Alexander Scriabin, Alexander Scriabin.Computer art combining music and visual arts
A short introduction by Kees Kaldenbach
Was Skrjabin one of those rare 'syn-esthetic' people whose minds generated associative images when hearing music? I do not know fur sure - but on the score of his 1911 symphony Prometheus, poem of fire, opus 60, he noted many visual characteristics alongside the music notation. This symphony with its additional remarks on visualisation was given a first continuous visual image track for television screening in 1998. This ground breaking programme, a N.P.S. (Dutch Television) production by visual artist Pieter Struycken was aired in Holland in 1998 (?). Technical assistance was provided by mr. D.Dekkers, a computer electronics engineer.
Peter Struycken considers Prometheus his most advanced computer generated work of art to date. Based upon this production experience he has subsequently created another software 'machine' which generates half an hour's programme of new images every day.
The Prometheus production may be well compared with its visual grandparent Fantasia, Walt Disney's 1940 production which also coupled classical music with a fiery glow of tumbling and cascading abstract images.
The nine images below are all stills from Prometheus. All pictures and the text below are copyright by Peter Struycken.
Starting point for the design of colourspace by visual artist Peter Strucken were the two independent 'voices'in Skrjabin's score of Prometheus. In the score, Skrjabin points out which colours should appear or disappear and at what moment this shuld occur. He also constructed two 'colour-voices'.
Skrjabin, according to biographer Faubion Bowers, is explicit about a counterpoint-based (contrasting) effect of light changes. Although initially searching for an enhancement of sound through coloured lights, Skrjabin does not associate the colours with musical themes, timbre, or key in his score.
Rather, it seems that a common mystical goal is the binding element between sound and colour, thereby strenghtening the impact of the complete work. Skrjabin gives handwritten clues in his score that are very associative and symbolic in terms of mood and atmosphere. He uses the effect of light when he writes: 'mysterious', 'glowing', 'reflecting', 'fiery', but also psychological references: 'the dawning of human consciousness', 'joy of life', 'sorrow', and 'extatic pleasure'. Skrjabin assigns to art the all surpassing power, leading to purifucation and extasy. The effect of art in his opinion has truly cosmic proportions.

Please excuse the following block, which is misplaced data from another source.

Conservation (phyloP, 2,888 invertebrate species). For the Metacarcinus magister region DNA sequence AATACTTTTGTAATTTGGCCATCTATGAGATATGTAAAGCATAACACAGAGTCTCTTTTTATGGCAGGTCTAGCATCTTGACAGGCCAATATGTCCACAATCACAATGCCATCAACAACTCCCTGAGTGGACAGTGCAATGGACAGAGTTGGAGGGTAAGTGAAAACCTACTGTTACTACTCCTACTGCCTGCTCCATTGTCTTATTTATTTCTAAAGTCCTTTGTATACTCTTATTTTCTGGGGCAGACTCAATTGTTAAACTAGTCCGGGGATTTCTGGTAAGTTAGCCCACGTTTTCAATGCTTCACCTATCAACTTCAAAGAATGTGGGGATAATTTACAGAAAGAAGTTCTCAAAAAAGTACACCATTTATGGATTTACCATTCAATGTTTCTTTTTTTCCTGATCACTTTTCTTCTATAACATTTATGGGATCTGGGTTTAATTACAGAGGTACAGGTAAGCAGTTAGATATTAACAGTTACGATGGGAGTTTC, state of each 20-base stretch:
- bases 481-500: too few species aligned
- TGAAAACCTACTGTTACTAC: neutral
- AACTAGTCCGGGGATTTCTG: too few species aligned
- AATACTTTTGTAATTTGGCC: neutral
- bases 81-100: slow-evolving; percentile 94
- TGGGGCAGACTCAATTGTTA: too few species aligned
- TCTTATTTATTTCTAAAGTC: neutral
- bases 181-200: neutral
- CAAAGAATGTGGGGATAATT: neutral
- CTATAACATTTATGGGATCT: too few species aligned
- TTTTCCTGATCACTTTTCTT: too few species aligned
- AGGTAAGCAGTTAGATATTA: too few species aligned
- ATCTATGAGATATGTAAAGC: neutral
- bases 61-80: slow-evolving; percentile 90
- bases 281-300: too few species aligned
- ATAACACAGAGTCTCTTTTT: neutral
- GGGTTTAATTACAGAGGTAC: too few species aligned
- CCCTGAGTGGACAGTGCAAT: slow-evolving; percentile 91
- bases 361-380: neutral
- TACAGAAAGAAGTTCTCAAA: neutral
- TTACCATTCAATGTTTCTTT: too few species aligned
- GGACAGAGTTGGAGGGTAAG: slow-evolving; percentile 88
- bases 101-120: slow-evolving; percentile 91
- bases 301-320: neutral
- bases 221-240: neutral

With Skrjabin's instructions in mind, Struycken understands it is his task to develop a dynamic colourspace of his own, that visually complements the music, doing justice to the artistic independence that Skrjabin imagines when musical and visual arts are to be combined. That artistic space in itself is also necessary. For there is no fixed recipy available for the translation of sound to image or vice versa. Attempts from the past to find a systems and rules for this connection has never led to results that others could use in a satisfactory way.
Therefore, every time again, events in one medium have to be weighed for their inspiration and meaning for the other medium. The continuous change in tempo, direction and timbre which is so apparent in Prometheus, combined with Skrjabin's indications for change of colour form the most important connection for Struycken, for the movements of his colour space. Skrjabin does not prescribe the actual form, scale or movement in which the colours should appear, thus making its representation a decision made by the visual artist.
Like the music - the colourspace consists of two voices. The first voice changes from time to time and is represented by large, diffuse disc-shaped, slowly moving colours. The second voice often changes its colour and is made up of small, lively colour disks. The twelve musical keynotes of the 'mystical chords' (also known as Prometheus chords) are visually reproduced and connedted by twelve colours chosen by Skrjabin. Above the key notes are short, rapid variations in melody, rhythm and high notes of chords. In colour, they are manifested as eruptions, currents and clouds of small colour particles.